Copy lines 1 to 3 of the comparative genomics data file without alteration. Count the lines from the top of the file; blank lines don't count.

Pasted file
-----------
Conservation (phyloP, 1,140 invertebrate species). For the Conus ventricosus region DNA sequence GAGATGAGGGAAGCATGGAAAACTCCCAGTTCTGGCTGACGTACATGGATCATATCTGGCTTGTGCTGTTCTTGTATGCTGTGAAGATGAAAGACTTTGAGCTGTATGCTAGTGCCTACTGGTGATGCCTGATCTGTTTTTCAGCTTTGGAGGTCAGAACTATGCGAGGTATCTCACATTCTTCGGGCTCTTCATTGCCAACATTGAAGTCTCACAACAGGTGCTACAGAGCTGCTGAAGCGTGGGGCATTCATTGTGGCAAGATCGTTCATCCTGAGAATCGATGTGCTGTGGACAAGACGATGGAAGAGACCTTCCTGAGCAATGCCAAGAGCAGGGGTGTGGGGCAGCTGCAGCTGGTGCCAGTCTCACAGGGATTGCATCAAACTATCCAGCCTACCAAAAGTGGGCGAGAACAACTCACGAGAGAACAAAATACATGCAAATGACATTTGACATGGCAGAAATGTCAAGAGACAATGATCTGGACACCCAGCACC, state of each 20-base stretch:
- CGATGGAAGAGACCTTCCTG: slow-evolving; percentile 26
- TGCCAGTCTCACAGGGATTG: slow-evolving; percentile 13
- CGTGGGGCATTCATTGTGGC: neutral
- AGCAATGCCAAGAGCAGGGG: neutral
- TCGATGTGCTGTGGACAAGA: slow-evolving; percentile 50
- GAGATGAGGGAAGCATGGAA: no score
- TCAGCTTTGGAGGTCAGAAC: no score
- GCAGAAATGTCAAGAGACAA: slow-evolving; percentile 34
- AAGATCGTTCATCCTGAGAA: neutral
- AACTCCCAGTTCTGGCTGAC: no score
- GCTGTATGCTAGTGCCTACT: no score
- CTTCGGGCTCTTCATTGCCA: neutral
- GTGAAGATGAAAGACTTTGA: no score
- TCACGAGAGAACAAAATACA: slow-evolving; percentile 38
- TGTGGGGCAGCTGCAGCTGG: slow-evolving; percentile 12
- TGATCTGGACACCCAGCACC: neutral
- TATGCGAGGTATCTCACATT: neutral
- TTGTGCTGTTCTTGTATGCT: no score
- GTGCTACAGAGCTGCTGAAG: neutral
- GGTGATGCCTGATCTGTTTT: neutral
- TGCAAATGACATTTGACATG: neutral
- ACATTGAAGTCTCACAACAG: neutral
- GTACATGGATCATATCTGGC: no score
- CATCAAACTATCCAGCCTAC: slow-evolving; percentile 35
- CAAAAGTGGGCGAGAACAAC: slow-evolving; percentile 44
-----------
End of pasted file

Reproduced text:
Conservation (phyloP, 1,140 invertebrate species). For the Conus ventricosus region DNA sequence GAGATGAGGGAAGCATGGAAAACTCCCAGTTCTGGCTGACGTACATGGATCATATCTGGCTTGTGCTGTTCTTGTATGCTGTGAAGATGAAAGACTTTGAGCTGTATGCTAGTGCCTACTGGTGATGCCTGATCTGTTTTTCAGCTTTGGAGGTCAGAACTATGCGAGGTATCTCACATTCTTCGGGCTCTTCATTGCCAACATTGAAGTCTCACAACAGGTGCTACAGAGCTGCTGAAGCGTGGGGCATTCATTGTGGCAAGATCGTTCATCCTGAGAATCGATGTGCTGTGGACAAGACGATGGAAGAGACCTTCCTGAGCAATGCCAAGAGCAGGGGTGTGGGGCAGCTGCAGCTGGTGCCAGTCTCACAGGGATTGCATCAAACTATCCAGCCTACCAAAAGTGGGCGAGAACAACTCACGAGAGAACAAAATACATGCAAATGACATTTGACATGGCAGAAATGTCAAGAGACAATGATCTGGACACCCAGCACC, state of each 20-base stretch:
- CGATGGAAGAGACCTTCCTG: slow-evolving; percentile 26
- TGCCAGTCTCACAGGGATTG: slow-evolving; percentile 13